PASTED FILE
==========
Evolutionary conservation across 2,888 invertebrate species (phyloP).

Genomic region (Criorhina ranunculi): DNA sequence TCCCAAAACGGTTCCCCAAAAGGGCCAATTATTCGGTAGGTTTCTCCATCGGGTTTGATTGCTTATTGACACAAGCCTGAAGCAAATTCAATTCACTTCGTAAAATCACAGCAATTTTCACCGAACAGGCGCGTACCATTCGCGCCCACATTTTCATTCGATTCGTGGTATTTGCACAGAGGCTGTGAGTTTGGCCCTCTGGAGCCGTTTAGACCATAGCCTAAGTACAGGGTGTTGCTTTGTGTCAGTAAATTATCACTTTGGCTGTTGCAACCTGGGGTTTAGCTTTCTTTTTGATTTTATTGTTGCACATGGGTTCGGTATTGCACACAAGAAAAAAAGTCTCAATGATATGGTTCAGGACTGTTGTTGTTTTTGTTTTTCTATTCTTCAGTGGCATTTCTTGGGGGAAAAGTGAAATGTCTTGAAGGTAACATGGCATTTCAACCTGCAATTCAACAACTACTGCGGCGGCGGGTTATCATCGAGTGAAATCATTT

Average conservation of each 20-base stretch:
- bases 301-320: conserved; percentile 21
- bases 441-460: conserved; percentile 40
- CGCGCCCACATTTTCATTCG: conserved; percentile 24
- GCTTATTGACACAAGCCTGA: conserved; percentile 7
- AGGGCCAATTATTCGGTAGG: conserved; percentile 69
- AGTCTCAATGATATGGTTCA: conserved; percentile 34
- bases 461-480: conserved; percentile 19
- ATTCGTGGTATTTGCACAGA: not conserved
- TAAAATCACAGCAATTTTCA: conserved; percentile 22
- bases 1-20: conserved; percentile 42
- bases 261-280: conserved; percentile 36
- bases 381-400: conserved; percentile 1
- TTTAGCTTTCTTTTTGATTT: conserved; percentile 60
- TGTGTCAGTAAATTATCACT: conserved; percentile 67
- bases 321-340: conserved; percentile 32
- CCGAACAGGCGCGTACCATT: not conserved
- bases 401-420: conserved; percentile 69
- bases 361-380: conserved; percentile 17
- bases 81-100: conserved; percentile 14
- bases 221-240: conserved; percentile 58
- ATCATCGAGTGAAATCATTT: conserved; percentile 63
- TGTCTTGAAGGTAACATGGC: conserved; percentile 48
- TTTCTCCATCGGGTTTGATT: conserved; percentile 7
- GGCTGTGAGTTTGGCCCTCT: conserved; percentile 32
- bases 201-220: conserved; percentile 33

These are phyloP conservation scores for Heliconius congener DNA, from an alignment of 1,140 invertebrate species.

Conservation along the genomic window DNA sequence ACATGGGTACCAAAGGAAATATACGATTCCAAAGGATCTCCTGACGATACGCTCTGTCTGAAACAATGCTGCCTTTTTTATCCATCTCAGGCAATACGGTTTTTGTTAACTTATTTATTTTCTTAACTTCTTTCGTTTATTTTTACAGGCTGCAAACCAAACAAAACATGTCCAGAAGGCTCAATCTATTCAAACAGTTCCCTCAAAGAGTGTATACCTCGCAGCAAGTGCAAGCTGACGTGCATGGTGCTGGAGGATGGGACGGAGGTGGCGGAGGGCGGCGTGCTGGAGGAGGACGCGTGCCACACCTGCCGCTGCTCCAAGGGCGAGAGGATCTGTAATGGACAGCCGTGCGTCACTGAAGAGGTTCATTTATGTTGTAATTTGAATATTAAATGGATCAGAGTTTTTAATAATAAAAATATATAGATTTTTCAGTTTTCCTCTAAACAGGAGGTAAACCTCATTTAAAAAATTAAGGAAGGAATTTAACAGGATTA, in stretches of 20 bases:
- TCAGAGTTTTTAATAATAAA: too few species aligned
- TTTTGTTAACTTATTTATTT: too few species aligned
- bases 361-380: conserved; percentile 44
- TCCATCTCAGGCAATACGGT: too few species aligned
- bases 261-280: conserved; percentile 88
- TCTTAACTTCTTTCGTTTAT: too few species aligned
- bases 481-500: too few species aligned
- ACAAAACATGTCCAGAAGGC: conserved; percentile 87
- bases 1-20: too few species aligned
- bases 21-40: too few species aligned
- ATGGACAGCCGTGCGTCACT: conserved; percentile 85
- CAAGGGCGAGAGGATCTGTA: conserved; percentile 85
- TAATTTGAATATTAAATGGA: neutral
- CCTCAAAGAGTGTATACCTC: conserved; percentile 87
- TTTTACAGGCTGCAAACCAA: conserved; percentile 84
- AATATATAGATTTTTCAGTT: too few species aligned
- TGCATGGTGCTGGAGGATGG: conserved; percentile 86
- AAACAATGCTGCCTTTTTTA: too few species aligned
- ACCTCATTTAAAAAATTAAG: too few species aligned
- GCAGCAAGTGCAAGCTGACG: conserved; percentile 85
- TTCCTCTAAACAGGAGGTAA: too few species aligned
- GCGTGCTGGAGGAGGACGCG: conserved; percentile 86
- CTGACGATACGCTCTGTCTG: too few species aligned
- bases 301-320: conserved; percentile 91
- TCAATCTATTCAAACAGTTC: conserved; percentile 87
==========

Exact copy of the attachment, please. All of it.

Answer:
Evolutionary conservation across 2,888 invertebrate species (phyloP).

Genomic region (Criorhina ranunculi): DNA sequence TCCCAAAACGGTTCCCCAAAAGGGCCAATTATTCGGTAGGTTTCTCCATCGGGTTTGATTGCTTATTGACACAAGCCTGAAGCAAATTCAATTCACTTCGTAAAATCACAGCAATTTTCACCGAACAGGCGCGTACCATTCGCGCCCACATTTTCATTCGATTCGTGGTATTTGCACAGAGGCTGTGAGTTTGGCCCTCTGGAGCCGTTTAGACCATAGCCTAAGTACAGGGTGTTGCTTTGTGTCAGTAAATTATCACTTTGGCTGTTGCAACCTGGGGTTTAGCTTTCTTTTTGATTTTATTGTTGCACATGGGTTCGGTATTGCACACAAGAAAAAAAGTCTCAATGATATGGTTCAGGACTGTTGTTGTTTTTGTTTTTCTATTCTTCAGTGGCATTTCTTGGGGGAAAAGTGAAATGTCTTGAAGGTAACATGGCATTTCAACCTGCAATTCAACAACTACTGCGGCGGCGGGTTATCATCGAGTGAAATCATTT

Average conservation of each 20-base stretch:
- bases 301-320: conserved; percentile 21
- bases 441-460: conserved; percentile 40
- CGCGCCCACATTTTCATTCG: conserved; percentile 24
- GCTTATTGACACAAGCCTGA: conserved; percentile 7
- AGGGCCAATTATTCGGTAGG: conserved; percentile 69
- AGTCTCAATGATATGGTTCA: conserved; percentile 34
- bases 461-480: conserved; percentile 19
- ATTCGTGGTATTTGCACAGA: not conserved
- TAAAATCACAGCAATTTTCA: conserved; percentile 22
- bases 1-20: conserved; percentile 42
- bases 261-280: conserved; percentile 36
- bases 381-400: conserved; percentile 1
- TTTAGCTTTCTTTTTGATTT: conserved; percentile 60
- TGTGTCAGTAAATTATCACT: conserved; percentile 67
- bases 321-340: conserved; percentile 32
- CCGAACAGGCGCGTACCATT: not conserved
- bases 401-420: conserved; percentile 69
- bases 361-380: conserved; percentile 17
- bases 81-100: conserved; percentile 14
- bases 221-240: conserved; percentile 58
- ATCATCGAGTGAAATCATTT: conserved; percentile 63
- TGTCTTGAAGGTAACATGGC: conserved; percentile 48
- TTTCTCCATCGGGTTTGATT: conserved; percentile 7
- GGCTGTGAGTTTGGCCCTCT: conserved; percentile 32
- bases 201-220: conserved; percentile 33

These are phyloP conservation scores for Heliconius congener DNA, from an alignment of 1,140 invertebrate species.

Conservation along the genomic window DNA sequence ACATGGGTACCAAAGGAAATATACGATTCCAAAGGATCTCCTGACGATACGCTCTGTCTGAAACAATGCTGCCTTTTTTATCCATCTCAGGCAATACGGTTTTTGTTAACTTATTTATTTTCTTAACTTCTTTCGTTTATTTTTACAGGCTGCAAACCAAACAAAACATGTCCAGAAGGCTCAATCTATTCAAACAGTTCCCTCAAAGAGTGTATACCTCGCAGCAAGTGCAAGCTGACGTGCATGGTGCTGGAGGATGGGACGGAGGTGGCGGAGGGCGGCGTGCTGGAGGAGGACGCGTGCCACACCTGCCGCTGCTCCAAGGGCGAGAGGATCTGTAATGGACAGCCGTGCGTCACTGAAGAGGTTCATTTATGTTGTAATTTGAATATTAAATGGATCAGAGTTTTTAATAATAAAAATATATAGATTTTTCAGTTTTCCTCTAAACAGGAGGTAAACCTCATTTAAAAAATTAAGGAAGGAATTTAACAGGATTA, in stretches of 20 bases:
- TCAGAGTTTTTAATAATAAA: too few species aligned
- TTTTGTTAACTTATTTATTT: too few species aligned
- bases 361-380: conserved; percentile 44
- TCCATCTCAGGCAATACGGT: too few species aligned
- bases 261-280: conserved; percentile 88
- TCTTAACTTCTTTCGTTTAT: too few species aligned
- bases 481-500: too few species aligned
- ACAAAACATGTCCAGAAGGC: conserved; percentile 87
- bases 1-20: too few species aligned
- bases 21-40: too few species aligned
- ATGGACAGCCGTGCGTCACT: conserved; percentile 85
- CAAGGGCGAGAGGATCTGTA: conserved; percentile 85
- TAATTTGAATATTAAATGGA: neutral
- CCTCAAAGAGTGTATACCTC: conserved; percentile 87
- TTTTACAGGCTGCAAACCAA: conserved; percentile 84
- AATATATAGATTTTTCAGTT: too few species aligned
- TGCATGGTGCTGGAGGATGG: conserved; percentile 86
- AAACAATGCTGCCTTTTTTA: too few species aligned
- ACCTCATTTAAAAAATTAAG: too few species aligned
- GCAGCAAGTGCAAGCTGACG: conserved; percentile 85
- TTCCTCTAAACAGGAGGTAA: too few species aligned
- GCGTGCTGGAGGAGGACGCG: conserved; percentile 86
- CTGACGATACGCTCTGTCTG: too few species aligned
- bases 301-320: conserved; percentile 91
- TCAATCTATTCAAACAGTTC: conserved; percentile 87